Mary, Larger Than Life and Just as Lovely
As I strolled along
the rose-bordered path toward the Mariam Mother of Life
Shrine at St. Ephrem Maronite
Catholic Church in
The brick-and-concrete base swells from the pavement like a two-story beehive, the gentle curves of the mother’s loving arms and the child’s trusting face hovering nearly 30 feet overhead.
On this weekday morning, the church grounds were quiet, with occasional students from St. Ephrem’s Academy crossing from one classroom to another. Alone at the shrine, I lingered before the small altar, elegant in its simplicity, and admired the mural of Our Lady of Guadalupe that is in progress in the grotto where the altar stands.
I wandered up the stairs to the top of the shrine, pausing to glance at the bas-relief Sorrowful Mysteries that wind around the wall. The names of the Glorious Mysteries are engraved on stone plaques around the grotto archway. The Luminous and Joyful Mysteries, I learned, will also eventually be displayed on the shrine. (May 31, by the way, is the feast of the Visitation of the Blessed Virgin Mary — the Second Joyful Mystery of the Rosary.)
At the summit I craned my neck to stare up at Mary and her Son, and to marvel at Mary’s massive hands — big enough to cradle all the cares I could pile into them. Fiery roses lay scattered across her feet, offerings from earlier visitors.
Every major aspect of the statue draws from Scripture, from Mary’s curly hair (“Your hair is like a flock of goats streaming down the mountains of Gilead” (Song of Songs 4:1) to the column that supports her sure feet (“What is this coming up from the desert, like a column of smoke laden with myrrh, with frankincense, and with the perfume of every exotic dust?” (Song of Songs 3:6) to her powerful right hand (“For he has looked upon his handmaid’s lowliness. He has shown might with his arm” Luke 1:48, 51).
The statue was created by a Lebanese sculptor in stone carved from a Lebanese mountain — but the concept of the shrine itself is also “very Lebanese,” says St. Ephrem’s pastor, Father Nabil Mouannes. There visitors can see Marian shrines on almost every hill because of the Holy Mother’s historically close connection to the Maronite community, particularly during the years that they were persecuted for their Christian beliefs.
“In our history, Mary was our companion,” says Father Mouannes. “She was our helper, she was our grace, she was our protection. Jesus is Lord, but Mary is the mother. She took care of us, led us and fed us, and now she brings all our concerns to Jesus.”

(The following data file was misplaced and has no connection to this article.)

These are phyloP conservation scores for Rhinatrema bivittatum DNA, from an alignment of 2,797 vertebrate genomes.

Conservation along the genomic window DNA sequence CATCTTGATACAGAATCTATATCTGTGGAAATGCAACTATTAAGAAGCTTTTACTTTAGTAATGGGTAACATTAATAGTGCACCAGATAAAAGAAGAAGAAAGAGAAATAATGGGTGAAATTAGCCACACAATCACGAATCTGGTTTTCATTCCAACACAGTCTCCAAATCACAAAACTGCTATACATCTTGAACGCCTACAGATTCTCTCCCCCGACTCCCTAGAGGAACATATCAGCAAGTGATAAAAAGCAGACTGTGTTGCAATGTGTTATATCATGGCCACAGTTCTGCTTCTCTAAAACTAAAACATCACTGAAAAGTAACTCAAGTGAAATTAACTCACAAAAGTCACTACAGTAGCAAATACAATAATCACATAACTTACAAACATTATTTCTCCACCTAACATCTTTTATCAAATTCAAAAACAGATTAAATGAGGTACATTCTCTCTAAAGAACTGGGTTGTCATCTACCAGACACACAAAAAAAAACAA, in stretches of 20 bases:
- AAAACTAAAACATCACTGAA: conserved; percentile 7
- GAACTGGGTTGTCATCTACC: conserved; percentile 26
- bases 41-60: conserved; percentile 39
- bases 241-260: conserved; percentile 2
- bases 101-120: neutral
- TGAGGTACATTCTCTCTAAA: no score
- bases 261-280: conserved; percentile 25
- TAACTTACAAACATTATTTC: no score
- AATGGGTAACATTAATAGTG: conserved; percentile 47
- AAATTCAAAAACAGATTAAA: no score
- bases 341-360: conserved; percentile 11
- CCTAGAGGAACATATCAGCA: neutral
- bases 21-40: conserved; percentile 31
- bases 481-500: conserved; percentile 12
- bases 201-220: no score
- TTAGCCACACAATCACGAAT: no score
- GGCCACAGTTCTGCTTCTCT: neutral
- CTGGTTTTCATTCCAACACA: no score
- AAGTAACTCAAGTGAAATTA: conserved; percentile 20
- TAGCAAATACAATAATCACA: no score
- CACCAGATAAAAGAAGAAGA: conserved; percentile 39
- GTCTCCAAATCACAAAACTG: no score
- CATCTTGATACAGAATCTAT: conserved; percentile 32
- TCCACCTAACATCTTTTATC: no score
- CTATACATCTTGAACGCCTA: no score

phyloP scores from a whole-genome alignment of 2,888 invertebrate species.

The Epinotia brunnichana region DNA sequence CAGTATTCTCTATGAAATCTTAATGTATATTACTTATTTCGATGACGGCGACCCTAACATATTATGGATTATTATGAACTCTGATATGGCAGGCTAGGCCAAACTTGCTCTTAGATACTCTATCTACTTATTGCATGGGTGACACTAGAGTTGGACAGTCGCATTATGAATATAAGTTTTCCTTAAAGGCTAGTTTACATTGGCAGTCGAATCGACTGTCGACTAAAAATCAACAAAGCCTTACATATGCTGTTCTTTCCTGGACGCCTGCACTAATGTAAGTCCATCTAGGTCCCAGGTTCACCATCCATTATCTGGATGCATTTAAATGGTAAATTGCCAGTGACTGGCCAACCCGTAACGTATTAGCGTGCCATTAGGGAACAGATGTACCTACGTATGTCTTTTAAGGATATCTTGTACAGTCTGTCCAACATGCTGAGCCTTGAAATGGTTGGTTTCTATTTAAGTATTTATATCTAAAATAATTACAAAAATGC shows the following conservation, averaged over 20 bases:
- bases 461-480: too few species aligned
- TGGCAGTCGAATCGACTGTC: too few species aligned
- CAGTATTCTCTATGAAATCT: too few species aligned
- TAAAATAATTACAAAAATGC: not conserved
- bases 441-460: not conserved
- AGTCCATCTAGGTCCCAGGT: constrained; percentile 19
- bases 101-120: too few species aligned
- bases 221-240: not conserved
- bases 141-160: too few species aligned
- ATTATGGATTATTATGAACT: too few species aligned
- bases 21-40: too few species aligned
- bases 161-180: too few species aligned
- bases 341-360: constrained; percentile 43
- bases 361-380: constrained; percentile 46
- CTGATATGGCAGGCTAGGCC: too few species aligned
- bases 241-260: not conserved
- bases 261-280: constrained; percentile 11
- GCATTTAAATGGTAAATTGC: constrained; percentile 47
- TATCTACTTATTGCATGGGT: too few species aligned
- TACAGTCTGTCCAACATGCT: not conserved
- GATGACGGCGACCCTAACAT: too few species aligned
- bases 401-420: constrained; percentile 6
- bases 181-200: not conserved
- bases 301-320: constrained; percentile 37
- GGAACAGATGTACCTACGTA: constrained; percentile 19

The shrine itself is an outward
sign of the faith that pushed parishioners and pastor alike to persevere in
establishing St. Ephrem despite many challenges. The
local community of Maronite Catholics, most of them
Lebanese, first had to wait for a resident priest. Before Father Mouannes was assigned as the community’s pastor, a visiting
priest had to make the 90-minute drive down from
Then the community searched for an
available tract of land, never an easy proposition in development-driven
The tract they originally
purchased was fraught with obstacles, so the people of St. Ephrem
looked elsewhere. At last they discovered a former Lutheran church for sale in
At last, in 2003, construction was complete. Now the shrine rises proudly against a green hillside, and is a beacon visible from State Rte. 125, on which traffic races past the church property.
Since then, St. Ephrem has become known for its Memorial Day Weekend shrine festival, a combination Marian festival and Lebanese celebration. “We’re exposing our traditions under her grace to give them to others,” explains Father Mouannes, “and also for sure bringing many people to her grace.”
Closer to Mary
Visiting this parish and its
shrine, I felt surrounded by a deep and vibrant faith that is unique and yet
also harmonizes with my own. Icons decorate the church and publications
available in the vestibule speak of Maronite churches
The overwhelming majority of parishioners are Middle Eastern Maronite Catholics, though a growing minority of Roman Catholics celebrates Mass at St. Ephrem, too. Cultural ties have made it easy for St. Ephrem to build strong relationships with neighboring Orthodox communities as well. One Orthodox community “borrowed” the church for its Good Friday and Easter celebrations this year.
The Mother of Life statue offers a warm welcome to visitors of all faiths, from Maronite Catholic to Roman Catholic to Orthodox — something Syrian St. Ephrem would likely have been thrilled about. A doctor of the church, the fourth-century Christian (feast: June 9) was devoted to the Virgin Mary. He is considered a witness to the Immaculate Conception because of his absolute assurance of Mary’s sinlessness.
Like St. Ephrem himself, the people of this church named for him are confident that the Holy Mother will bring more people to the heart of Jesus, and that the Mother of Life Shrine will help visitors develop a stronger relationship with her.
“We want to have people come and visit,” says parishioner Anne Redlinger, a Roman Catholic who has found a spiritual home at St. Ephrem. “We want more people to come for devotion to Mary — to bring them closer to Mary.”
Elisabeth Deffner writes from
Planning Your Visit
Weekday Mass is celebrated at St. Ephrem at 11:30 a.m. Sunday Mass in English is at 9:30 a.m., and Mass in Arabic and English is at 11 a.m. The shrine festival is held annually on Memorial Day weekend.
For more information, call (619) 337-1350 or visit stephrem.org on the Internet.
Interstate 5, head south on Interstate 805, then east on State Rte. 52, then
south on State Rte. 125. Exit at
- May 28-June 3, 2006